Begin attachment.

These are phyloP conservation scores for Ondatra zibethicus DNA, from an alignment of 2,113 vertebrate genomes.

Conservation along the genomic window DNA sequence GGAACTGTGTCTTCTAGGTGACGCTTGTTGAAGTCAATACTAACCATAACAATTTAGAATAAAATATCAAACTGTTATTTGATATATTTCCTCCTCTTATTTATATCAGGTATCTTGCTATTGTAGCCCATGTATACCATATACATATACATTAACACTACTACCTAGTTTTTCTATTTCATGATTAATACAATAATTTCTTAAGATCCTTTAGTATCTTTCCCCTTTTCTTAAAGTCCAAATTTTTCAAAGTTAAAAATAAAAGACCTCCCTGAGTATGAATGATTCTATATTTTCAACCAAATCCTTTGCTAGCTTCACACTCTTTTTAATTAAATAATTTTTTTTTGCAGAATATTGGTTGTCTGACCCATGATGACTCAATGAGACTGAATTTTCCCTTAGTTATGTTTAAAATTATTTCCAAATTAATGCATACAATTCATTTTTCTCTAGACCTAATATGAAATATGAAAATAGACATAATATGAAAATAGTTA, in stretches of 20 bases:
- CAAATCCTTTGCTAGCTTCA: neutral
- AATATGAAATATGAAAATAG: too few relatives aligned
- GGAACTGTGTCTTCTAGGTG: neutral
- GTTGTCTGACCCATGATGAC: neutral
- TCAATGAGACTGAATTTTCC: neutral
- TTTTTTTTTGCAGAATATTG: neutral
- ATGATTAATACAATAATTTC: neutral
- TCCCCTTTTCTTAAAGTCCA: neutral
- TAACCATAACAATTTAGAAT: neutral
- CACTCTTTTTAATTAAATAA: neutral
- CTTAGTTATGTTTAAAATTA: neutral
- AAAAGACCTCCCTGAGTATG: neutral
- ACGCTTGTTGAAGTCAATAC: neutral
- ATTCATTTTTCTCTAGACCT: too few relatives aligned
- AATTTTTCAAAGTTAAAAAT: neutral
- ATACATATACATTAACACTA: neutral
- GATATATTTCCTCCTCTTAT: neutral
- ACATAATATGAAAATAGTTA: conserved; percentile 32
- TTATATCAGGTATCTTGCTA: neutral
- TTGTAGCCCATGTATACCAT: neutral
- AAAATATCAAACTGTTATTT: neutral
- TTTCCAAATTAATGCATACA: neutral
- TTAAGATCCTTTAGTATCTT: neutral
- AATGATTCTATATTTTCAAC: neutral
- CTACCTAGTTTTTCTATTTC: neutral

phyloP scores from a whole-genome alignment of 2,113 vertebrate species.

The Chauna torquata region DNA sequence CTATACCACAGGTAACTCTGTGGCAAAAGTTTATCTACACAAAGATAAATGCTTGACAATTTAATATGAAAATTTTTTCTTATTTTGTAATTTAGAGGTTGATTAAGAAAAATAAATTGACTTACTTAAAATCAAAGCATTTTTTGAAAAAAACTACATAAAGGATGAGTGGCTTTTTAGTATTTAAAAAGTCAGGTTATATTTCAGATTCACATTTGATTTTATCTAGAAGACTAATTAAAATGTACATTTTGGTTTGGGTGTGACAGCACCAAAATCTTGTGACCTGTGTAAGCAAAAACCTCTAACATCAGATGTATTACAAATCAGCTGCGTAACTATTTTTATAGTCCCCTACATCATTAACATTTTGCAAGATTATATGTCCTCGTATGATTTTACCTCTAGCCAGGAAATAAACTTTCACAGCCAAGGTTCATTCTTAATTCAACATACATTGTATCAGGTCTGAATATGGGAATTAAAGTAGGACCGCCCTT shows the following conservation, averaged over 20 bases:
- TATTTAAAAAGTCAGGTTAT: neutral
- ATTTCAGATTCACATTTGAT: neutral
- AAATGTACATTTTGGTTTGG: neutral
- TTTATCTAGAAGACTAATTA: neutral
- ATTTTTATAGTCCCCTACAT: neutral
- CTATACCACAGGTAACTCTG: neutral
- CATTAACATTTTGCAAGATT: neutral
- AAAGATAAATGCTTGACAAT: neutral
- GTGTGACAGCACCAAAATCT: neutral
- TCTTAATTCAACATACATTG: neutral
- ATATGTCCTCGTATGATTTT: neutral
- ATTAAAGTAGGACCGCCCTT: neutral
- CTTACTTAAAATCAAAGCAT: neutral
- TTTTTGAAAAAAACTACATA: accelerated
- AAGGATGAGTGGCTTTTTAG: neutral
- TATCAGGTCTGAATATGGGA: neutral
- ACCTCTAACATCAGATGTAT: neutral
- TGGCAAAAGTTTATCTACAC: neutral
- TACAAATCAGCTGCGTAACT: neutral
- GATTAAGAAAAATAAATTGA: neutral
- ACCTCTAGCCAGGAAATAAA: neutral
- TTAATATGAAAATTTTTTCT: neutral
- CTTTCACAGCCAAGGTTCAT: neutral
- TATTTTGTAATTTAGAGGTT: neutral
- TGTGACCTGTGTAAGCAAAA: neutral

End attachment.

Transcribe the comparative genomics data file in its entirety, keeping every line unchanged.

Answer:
These are phyloP conservation scores for Ondatra zibethicus DNA, from an alignment of 2,113 vertebrate genomes.

Conservation along the genomic window DNA sequence GGAACTGTGTCTTCTAGGTGACGCTTGTTGAAGTCAATACTAACCATAACAATTTAGAATAAAATATCAAACTGTTATTTGATATATTTCCTCCTCTTATTTATATCAGGTATCTTGCTATTGTAGCCCATGTATACCATATACATATACATTAACACTACTACCTAGTTTTTCTATTTCATGATTAATACAATAATTTCTTAAGATCCTTTAGTATCTTTCCCCTTTTCTTAAAGTCCAAATTTTTCAAAGTTAAAAATAAAAGACCTCCCTGAGTATGAATGATTCTATATTTTCAACCAAATCCTTTGCTAGCTTCACACTCTTTTTAATTAAATAATTTTTTTTTGCAGAATATTGGTTGTCTGACCCATGATGACTCAATGAGACTGAATTTTCCCTTAGTTATGTTTAAAATTATTTCCAAATTAATGCATACAATTCATTTTTCTCTAGACCTAATATGAAATATGAAAATAGACATAATATGAAAATAGTTA, in stretches of 20 bases:
- CAAATCCTTTGCTAGCTTCA: neutral
- AATATGAAATATGAAAATAG: too few relatives aligned
- GGAACTGTGTCTTCTAGGTG: neutral
- GTTGTCTGACCCATGATGAC: neutral
- TCAATGAGACTGAATTTTCC: neutral
- TTTTTTTTTGCAGAATATTG: neutral
- ATGATTAATACAATAATTTC: neutral
- TCCCCTTTTCTTAAAGTCCA: neutral
- TAACCATAACAATTTAGAAT: neutral
- CACTCTTTTTAATTAAATAA: neutral
- CTTAGTTATGTTTAAAATTA: neutral
- AAAAGACCTCCCTGAGTATG: neutral
- ACGCTTGTTGAAGTCAATAC: neutral
- ATTCATTTTTCTCTAGACCT: too few relatives aligned
- AATTTTTCAAAGTTAAAAAT: neutral
- ATACATATACATTAACACTA: neutral
- GATATATTTCCTCCTCTTAT: neutral
- ACATAATATGAAAATAGTTA: conserved; percentile 32
- TTATATCAGGTATCTTGCTA: neutral
- TTGTAGCCCATGTATACCAT: neutral
- AAAATATCAAACTGTTATTT: neutral
- TTTCCAAATTAATGCATACA: neutral
- TTAAGATCCTTTAGTATCTT: neutral
- AATGATTCTATATTTTCAAC: neutral
- CTACCTAGTTTTTCTATTTC: neutral

phyloP scores from a whole-genome alignment of 2,113 vertebrate species.

The Chauna torquata region DNA sequence CTATACCACAGGTAACTCTGTGGCAAAAGTTTATCTACACAAAGATAAATGCTTGACAATTTAATATGAAAATTTTTTCTTATTTTGTAATTTAGAGGTTGATTAAGAAAAATAAATTGACTTACTTAAAATCAAAGCATTTTTTGAAAAAAACTACATAAAGGATGAGTGGCTTTTTAGTATTTAAAAAGTCAGGTTATATTTCAGATTCACATTTGATTTTATCTAGAAGACTAATTAAAATGTACATTTTGGTTTGGGTGTGACAGCACCAAAATCTTGTGACCTGTGTAAGCAAAAACCTCTAACATCAGATGTATTACAAATCAGCTGCGTAACTATTTTTATAGTCCCCTACATCATTAACATTTTGCAAGATTATATGTCCTCGTATGATTTTACCTCTAGCCAGGAAATAAACTTTCACAGCCAAGGTTCATTCTTAATTCAACATACATTGTATCAGGTCTGAATATGGGAATTAAAGTAGGACCGCCCTT shows the following conservation, averaged over 20 bases:
- TATTTAAAAAGTCAGGTTAT: neutral
- ATTTCAGATTCACATTTGAT: neutral
- AAATGTACATTTTGGTTTGG: neutral
- TTTATCTAGAAGACTAATTA: neutral
- ATTTTTATAGTCCCCTACAT: neutral
- CTATACCACAGGTAACTCTG: neutral
- CATTAACATTTTGCAAGATT: neutral
- AAAGATAAATGCTTGACAAT: neutral
- GTGTGACAGCACCAAAATCT: neutral
- TCTTAATTCAACATACATTG: neutral
- ATATGTCCTCGTATGATTTT: neutral
- ATTAAAGTAGGACCGCCCTT: neutral
- CTTACTTAAAATCAAAGCAT: neutral
- TTTTTGAAAAAAACTACATA: accelerated
- AAGGATGAGTGGCTTTTTAG: neutral
- TATCAGGTCTGAATATGGGA: neutral
- ACCTCTAACATCAGATGTAT: neutral
- TGGCAAAAGTTTATCTACAC: neutral
- TACAAATCAGCTGCGTAACT: neutral
- GATTAAGAAAAATAAATTGA: neutral
- ACCTCTAGCCAGGAAATAAA: neutral
- TTAATATGAAAATTTTTTCT: neutral
- CTTTCACAGCCAAGGTTCAT: neutral
- TATTTTGTAATTTAGAGGTT: neutral
- TGTGACCTGTGTAAGCAAAA: neutral